Parlour: You talk a lot about the Politics of Pleasure, what does that mean?
Joan Morgan: Much of my work as a feminist revolved around how do we improve black women’s lives. I had been investigating how we talk about black women, particularly in terms of sexuality, without talking about pleasure. Instead, we identify the racial and sexual history, particularly in the United States, and why that history prevents or complicates black women’s sexuality from enjoying a sex positive space.
Feminism is very good at dissecting the politics of respectability and the culture of dissemblance thanks to Darlene Clark Hine. Still, we’re not so good at articulating a language for pleasure, which is crucial for any human being but it plays a critical role in other black women’s issues with which we don’t necessarily make the connection. For example, if we’re talking about black women and the rate of new HIV cases – the percentage of black women among new infections is disproportionately high – but when you look at the prevention, the language is ‘If he doesn’t want to use a condom, tell him to back off’ or, ‘If he really cares about you he’ll use protection.’ The discourse is centered around men’s pleasure.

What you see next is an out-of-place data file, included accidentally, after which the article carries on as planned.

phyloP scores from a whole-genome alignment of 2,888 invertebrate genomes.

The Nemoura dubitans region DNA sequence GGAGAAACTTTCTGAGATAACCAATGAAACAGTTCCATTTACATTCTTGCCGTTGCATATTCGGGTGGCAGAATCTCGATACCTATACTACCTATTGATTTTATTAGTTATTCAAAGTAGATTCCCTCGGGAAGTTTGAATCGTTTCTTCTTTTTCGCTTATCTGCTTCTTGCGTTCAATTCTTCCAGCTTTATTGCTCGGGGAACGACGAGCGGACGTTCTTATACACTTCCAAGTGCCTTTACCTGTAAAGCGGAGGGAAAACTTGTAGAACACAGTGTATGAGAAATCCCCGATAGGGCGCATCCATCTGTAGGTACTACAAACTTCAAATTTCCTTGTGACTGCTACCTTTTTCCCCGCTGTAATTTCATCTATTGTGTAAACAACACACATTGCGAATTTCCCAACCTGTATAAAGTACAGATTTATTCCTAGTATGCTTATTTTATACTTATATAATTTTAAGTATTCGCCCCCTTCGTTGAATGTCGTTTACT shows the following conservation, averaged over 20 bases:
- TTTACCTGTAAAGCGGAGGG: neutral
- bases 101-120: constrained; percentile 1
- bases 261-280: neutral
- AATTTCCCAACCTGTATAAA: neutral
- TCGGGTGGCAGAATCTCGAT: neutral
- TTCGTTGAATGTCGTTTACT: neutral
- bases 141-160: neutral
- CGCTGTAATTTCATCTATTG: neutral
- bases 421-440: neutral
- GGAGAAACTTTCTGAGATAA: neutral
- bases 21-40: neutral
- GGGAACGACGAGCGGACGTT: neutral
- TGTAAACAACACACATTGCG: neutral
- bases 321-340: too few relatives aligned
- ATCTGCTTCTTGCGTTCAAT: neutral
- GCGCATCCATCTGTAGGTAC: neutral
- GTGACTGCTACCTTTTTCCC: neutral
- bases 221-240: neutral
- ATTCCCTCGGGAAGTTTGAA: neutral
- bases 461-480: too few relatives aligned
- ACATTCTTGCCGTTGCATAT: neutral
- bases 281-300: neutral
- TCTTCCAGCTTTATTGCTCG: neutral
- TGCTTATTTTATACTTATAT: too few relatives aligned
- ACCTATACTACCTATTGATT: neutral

Parlour: So part of your focus is to illuminate our sexual history, combatting the idea that during the Middle Passage, people were too stressed out to have sex; we were busy trying to survive.
Morgan: Yes, and some scholars are challenging that notion, saying there was probably same sex love during that time and even during slavery. In this way, Caribbean fiction, like Marlon James’ The Book of Night Women, has been really helpful. We often look at Sally Hemings and Thomas Jefferson are the beginning of the story but there were multiple kinds of sexual relationships that black women had during slavery; involuntary, voluntary, strategic, non-strategic, love. But these conversations have been erased out in order to lay the blame for much of the black female struggle on racism and white supremacy, where it needs to be. I get that but I’m very concerned about what is taken out of the narrative to fulfill that agenda.
I am bringing back an old tradition of doing class notes on some of these ideas.
Joan Morgan, hip-hop feminism pioneer, has been moving her work into conversations around pleasure and sexual politics. Jeff Chang, hip-hopper-about-town and the head of Stanford’s Institue for Diversity in the Arts, asked Joan if she’d like the be the artist in residence for WinterQuarter. Joan agreed and then developed a class called “The Pleasure Principle: A Post-Hip Hop Search for a Black Feminist Politics of Pleasure.”